The early months of 2020 have been unusual to say the least. Not only have we embarked upon a new decade, but we’ve experienced the rise of a global pandemic alongside significant impacts to local economies. Many Canadians have found themselves stuck at home with little to occupy their time, while healthcare and essential workers have been thrust into challenging work environments where their health and safety may be at risk.
Not surprisingly, self-care is becoming a priority for many through these strange times. But for physicians and other health professionals, it can be difficult to focus on personal self-care while addressing the care of their communities and navigating the chaos of the every-day. The good news? Technology can help those in need to practice self-care, anywhere, anytime.
In a recent study, Canada Health Infoway wanted to understand how Canadians were using mobile apps and smart devices to monitor health and wellbeing. The organization surveyed approximately 4,100 Canadians and published its findings in the report, Diffusion of mobile health apps and smart connected devices in Canada. It was the first national study of its kind in Canada, and the largest ever globally. According to the study, 32% of Canadian adults use one or more mobile apps to monitor aspects of their health, and approximately one in four Canadian adults (24%) owns at least one smart device for health and wellbeing.
With more than 320,000 health and fitness apps available in major app stores, how do you choose? It depends on your goals and your personal health situation. Whether you want to improve your nutrition, amp up your fitness routine, sleep better, be more mindful or take a break from technology (ironic, but nowadays managing screen time and tech use is a critical part of our self-care), we’ve rounded up some of the most popular apps to get you started and keep you accountable.
Keto. Intermittent fasting. Paleo. Vegan. Regardless of your nutrition philosophy, many people find using apps for information and tracking extremely valuable. These apps can help:
- Nutrition Facts: want to learn about your favourite snack or curious about the nutritional value of what you’re eating? This app provides details about 8,700 food items.
- MyPlate: with a food database that provides you with calorie count, nutritional information and serving sizes for millions of foods, you can make simple and healthy choices based on dietary preferences and goals.
Fitness and Exercise:
Looking for solutions to help you train at home? Bored of your tried and true running route? These apps may be for you.
- NeoU: the Netflix of fitness – choose from a variety of workouts and stream videos, so you can workout where and when you want to.
- Strava: join a virtually connected community of runners and cyclists and share routes, compete in challenges, track friends and more.
It seems like a simple thing, but according to Dr. Ram Randhawa, a psychiatrist at the University of British Columbia’s Sleep Disorders Program, approximately 30% of Canadians struggle with getting to or staying asleep at any given time. Apps can help you get the much-needed rest you may be craving – whether it’s helping prepare you for a good night’s sleep or tracking your sleep quality.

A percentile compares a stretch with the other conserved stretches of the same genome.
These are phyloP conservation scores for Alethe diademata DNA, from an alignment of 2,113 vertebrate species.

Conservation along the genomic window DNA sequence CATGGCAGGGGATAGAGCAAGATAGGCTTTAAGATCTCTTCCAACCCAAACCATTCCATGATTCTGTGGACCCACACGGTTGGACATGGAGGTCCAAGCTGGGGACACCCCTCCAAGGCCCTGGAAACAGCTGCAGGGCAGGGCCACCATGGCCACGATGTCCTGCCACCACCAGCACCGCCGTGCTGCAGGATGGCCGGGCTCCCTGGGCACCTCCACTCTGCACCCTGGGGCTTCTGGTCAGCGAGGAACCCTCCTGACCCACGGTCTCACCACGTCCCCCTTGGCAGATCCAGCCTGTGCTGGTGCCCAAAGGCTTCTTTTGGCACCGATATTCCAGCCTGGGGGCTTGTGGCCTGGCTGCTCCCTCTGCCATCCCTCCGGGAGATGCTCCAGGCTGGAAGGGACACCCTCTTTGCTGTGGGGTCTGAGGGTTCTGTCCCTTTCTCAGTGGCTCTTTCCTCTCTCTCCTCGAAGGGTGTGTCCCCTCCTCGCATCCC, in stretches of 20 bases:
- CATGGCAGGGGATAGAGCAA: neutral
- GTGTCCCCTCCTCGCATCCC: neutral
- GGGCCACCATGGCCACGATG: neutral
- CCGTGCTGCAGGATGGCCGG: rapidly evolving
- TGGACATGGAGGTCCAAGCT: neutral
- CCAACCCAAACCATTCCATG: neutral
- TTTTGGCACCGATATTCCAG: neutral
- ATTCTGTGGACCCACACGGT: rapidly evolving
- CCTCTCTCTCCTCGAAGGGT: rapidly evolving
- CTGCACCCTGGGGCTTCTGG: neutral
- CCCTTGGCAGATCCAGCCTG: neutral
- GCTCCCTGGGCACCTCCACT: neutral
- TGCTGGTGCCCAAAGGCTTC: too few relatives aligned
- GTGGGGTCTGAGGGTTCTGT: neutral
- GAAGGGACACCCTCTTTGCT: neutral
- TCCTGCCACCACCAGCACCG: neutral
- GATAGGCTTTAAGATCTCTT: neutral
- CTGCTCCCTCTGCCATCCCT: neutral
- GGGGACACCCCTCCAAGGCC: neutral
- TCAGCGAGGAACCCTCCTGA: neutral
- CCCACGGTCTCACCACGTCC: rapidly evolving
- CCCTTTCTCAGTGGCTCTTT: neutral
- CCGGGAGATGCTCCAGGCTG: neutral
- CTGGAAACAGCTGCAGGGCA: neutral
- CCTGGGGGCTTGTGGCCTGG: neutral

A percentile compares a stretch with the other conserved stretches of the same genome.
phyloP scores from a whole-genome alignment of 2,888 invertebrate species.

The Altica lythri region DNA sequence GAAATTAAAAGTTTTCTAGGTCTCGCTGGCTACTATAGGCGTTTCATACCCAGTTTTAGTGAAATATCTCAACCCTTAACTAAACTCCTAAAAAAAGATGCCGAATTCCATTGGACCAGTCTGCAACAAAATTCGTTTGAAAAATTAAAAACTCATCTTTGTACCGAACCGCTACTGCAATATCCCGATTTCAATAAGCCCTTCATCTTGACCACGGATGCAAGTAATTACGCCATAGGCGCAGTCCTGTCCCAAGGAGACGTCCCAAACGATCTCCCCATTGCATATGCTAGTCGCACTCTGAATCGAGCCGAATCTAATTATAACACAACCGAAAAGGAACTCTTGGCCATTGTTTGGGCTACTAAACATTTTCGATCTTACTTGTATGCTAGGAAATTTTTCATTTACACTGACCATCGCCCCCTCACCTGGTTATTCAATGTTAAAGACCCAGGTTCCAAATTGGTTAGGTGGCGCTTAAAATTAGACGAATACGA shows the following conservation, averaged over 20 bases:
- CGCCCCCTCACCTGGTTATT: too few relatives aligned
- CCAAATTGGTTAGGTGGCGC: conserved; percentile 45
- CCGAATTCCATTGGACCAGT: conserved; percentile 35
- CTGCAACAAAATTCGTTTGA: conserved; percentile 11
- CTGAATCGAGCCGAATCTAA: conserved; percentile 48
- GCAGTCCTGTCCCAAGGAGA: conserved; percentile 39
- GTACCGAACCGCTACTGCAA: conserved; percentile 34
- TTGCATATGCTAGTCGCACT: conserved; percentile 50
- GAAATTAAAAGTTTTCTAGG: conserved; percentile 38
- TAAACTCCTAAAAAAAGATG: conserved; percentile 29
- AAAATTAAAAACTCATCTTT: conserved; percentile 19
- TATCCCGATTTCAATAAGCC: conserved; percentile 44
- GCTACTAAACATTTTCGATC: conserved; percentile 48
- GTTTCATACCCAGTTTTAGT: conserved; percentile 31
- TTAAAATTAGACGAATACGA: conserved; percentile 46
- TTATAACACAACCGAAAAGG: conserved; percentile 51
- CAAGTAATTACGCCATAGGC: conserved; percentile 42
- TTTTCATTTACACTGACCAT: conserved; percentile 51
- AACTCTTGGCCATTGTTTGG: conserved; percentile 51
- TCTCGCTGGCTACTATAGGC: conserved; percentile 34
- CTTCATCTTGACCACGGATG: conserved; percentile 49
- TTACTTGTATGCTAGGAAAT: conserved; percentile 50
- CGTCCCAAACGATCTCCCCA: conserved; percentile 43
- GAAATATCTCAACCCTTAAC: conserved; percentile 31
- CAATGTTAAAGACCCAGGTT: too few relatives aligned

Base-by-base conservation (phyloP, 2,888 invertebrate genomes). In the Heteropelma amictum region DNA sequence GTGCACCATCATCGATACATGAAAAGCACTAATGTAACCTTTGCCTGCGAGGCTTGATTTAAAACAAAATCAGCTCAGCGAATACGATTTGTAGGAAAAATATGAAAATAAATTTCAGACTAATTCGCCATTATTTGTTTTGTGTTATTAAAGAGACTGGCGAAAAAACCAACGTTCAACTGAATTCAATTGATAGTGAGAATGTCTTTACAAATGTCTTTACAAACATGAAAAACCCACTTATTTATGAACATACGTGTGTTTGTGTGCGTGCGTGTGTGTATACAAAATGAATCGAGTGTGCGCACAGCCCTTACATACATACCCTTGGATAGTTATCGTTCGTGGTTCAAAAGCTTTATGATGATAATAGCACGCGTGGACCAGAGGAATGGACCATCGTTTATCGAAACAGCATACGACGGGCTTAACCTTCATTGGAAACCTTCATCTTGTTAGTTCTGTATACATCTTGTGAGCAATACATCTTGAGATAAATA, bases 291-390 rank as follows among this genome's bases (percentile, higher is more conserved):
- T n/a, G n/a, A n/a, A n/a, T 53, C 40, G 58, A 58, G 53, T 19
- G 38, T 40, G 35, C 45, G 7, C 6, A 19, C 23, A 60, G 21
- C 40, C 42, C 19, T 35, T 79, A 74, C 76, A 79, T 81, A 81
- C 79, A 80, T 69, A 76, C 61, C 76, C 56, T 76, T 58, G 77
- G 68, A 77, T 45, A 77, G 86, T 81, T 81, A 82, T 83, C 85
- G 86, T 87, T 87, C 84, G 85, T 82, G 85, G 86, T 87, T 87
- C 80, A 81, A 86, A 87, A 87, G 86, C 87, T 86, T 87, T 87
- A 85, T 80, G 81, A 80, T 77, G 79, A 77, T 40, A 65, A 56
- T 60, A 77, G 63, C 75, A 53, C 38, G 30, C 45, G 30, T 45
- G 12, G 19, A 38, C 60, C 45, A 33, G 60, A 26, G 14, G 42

- Sleep Cycle: tracks sleep patterns and offers recommendations on how to optimize sleep.
- Slumber: pre-sleep meditations, bedtime stories and background noise.
- White Noise Lite: a broad selection of white noise options for pre-sleep soothing.
With our always-on culture at all-time high, quieting the mind is at the top of many people’s self-care resolutions lists. Both of the apps mentioned below are on Statista’s list of leading iPhone health and fitness apps in Canada 2019.
- Headspace: This app provides guided meditations for newbies looking for ways to stay present. Choose from hundreds of guided meditations on everything from managing stress and anxiety to sleep, productivity, exercise, and physical health.
- Calm: Calm assists with stress management, offering daily meditation, a sleep timer and master classes taught by inspiring authors and mindfulness gurus.
Sometimes disconnecting is what’s best for our self-care – mentally, emotionally and physically. It’s healthy to take a proactive break from the bings and dings, as well as limiting the dopamine release that comes with social interaction and validation. In addition to using apps and/or features available on your device (like iPhone’s Screen Time feature), here are some other apps that can help:
- Moment: track phone usage and most commonly used apps; access coaching geared to help you reduce device time.
- SpaceApp: understand how much you’re using your phone to achieve more balance and become more conscious about how much time you’re spending on your device.
If the thought of using an app for digital detox seems contradictory to you, try to incorporate these strategies into your daily device use:
- Turn off notifications: minimize your distractions and avoid the lure of alerts.
- Plan tech-free time in your day: work in some new technology-free rituals – spend 15 minutes in your morning routine before looking at your phone, read a book or meditate right before bed rather than shifting from screen to sleep.
- Use gray scale: many apps aren’t as exciting or stimulating in black and white. Try doing it for an hour a day and see how it affects your desire for your device.
- Commit to one screen at a time: who hasn’t scrolled Instagram while on hour three of a Game of Thrones binge? Try to focus on one screen at a time to minimize your brain’s acclimatization to distraction.
Check out the TELUS Wise tip sheet, Managing Screens in your Home, for more ideas on helping your family achieve better balance.
These unprecedented times are certainly challenging for us all, but I’m confident that with some self-care and a little help from technology, we will get through this together.